19 Books to Read Together if You’re in a Long Distance Relationship


Reading is amazing. It’s a way to learn, a way to connect, and a way to escape. In this post, you’ll find resources to support your long distance relationship and others to share with your partner while you’re apart.

If you are new to the realm of long distance relationships (LDRs,) don’t panic! Many people survive them and plenty of folks thrive with them. But let the record show that adjusting to LDR life is neither easy or nor quick. It’s okay to have tears, be frustrated, and ride the struggle bus for a bit. Fortunately, those who’ve gone before have written books to help you through the challenges you face.

Get your read on.

If this is your first LDR, pick up How to Make Your Long-Distance Relationship Work and Flourish: A Couple’s Guide to Being Apart and Staying Happy by Tamsen Butler.

If you want to see an example of how another couple handled their LDR, try Long Distance Relationships: Online Relationships to Military Relationships, surviving love from afar by Sam Lawrence & Ben Jackson.

If you’re looking for strategies to manage your LDR, read The Long Distance Relationship Survival Guide: Secrets & Strategies from Successful Couples Who Have Gone the Distance by Chris Bell.

If you feel like you need to take inventory of your relationship and reassess to improve it, borrow Intellectual Foreplay: A Book of Questions for Lovers and Lovers-to-Be by Eve Eschner Hogan.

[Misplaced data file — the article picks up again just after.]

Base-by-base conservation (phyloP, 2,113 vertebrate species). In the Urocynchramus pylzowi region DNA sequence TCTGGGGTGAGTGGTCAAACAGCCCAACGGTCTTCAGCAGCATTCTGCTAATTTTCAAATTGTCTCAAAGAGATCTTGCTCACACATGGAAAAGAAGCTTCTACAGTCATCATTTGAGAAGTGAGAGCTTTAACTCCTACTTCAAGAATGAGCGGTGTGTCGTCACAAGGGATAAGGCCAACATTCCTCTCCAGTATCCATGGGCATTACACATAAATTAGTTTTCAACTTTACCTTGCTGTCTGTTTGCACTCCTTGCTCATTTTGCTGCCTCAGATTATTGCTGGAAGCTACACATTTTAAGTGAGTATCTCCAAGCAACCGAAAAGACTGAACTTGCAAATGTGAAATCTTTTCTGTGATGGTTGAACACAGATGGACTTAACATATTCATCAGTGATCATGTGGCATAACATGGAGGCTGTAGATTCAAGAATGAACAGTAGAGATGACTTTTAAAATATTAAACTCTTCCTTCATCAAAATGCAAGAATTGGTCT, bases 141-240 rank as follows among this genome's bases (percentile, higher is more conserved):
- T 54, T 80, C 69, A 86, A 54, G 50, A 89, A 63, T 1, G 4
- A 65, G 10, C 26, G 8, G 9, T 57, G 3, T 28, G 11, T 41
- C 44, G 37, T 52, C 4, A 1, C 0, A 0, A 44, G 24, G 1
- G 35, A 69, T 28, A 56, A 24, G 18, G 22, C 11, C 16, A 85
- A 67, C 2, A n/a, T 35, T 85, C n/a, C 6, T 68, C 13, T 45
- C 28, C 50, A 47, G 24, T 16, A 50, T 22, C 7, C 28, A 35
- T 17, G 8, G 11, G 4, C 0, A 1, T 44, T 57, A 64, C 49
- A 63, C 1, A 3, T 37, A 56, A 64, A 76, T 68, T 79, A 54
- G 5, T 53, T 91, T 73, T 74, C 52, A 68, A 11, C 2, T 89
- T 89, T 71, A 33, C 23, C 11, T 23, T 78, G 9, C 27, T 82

If you feel like things are off and you’re just not connecting, The 5 Love Languages: The Secret to Love that Lasts by Gary Chapman is a classic. (Or if you think your issues are a bit more specific, try The 5 Love Languages Military Edition: The Secret to Love that Lasts.)

If you’re facing your first deployment, grab Separated By Duty, United In Love: Guide to Long Distance Relationships for Military Couples (Revised & Updated) by Shellie Vandevoorde.

Another great option is reading together. Sharing a book is a great way to enjoy something across the miles and feel connected by a story. Set a schedule that works for you and chat about what you read. Maybe you’ll finish a chapter every three days and then check in, or two chapters per week before you reconvene–whatever works, go for it and enjoy not only the story you’re reading, but hearing your partner’s commentary and discussing your thoughts on the book.

Below are just a few suggestions for fiction to share.

If you like magic and love, try The Night Circus by Erin Morgenstern.

If you enjoy mythology, check out American Gods by Neil Gaiman.

If you dig video games and pop culture, grab Ready Player One by Ernet Cline.

If history and puzzles are your jam, read The DaVinci Code by Dan Brown.

If you need some adventure and wisdom, pick up The Alchemist by Paulo Coelho.

And here are just a few non-fiction books to get you started.

If you need some perspective and ideas about how to manage stress, try the ever-popular Don’t Sweat the Small Stuff . . . and It’s All Small Stuff: Simple Ways to Keep the Little Things from Taking Over Your Life by Richard Carlson.

If you both enjoy science and humor, anything by Mary Roach is clutch. You really can’t go wrong with…

If you love music and history, pick up Anatomy of a Song: The Oral History of 45 Iconic Hits That Changed Rock, R&B and Pop by Marc Myers

If you’re foodies, check out Ice Cream: A Global History by Laura B. Weiss


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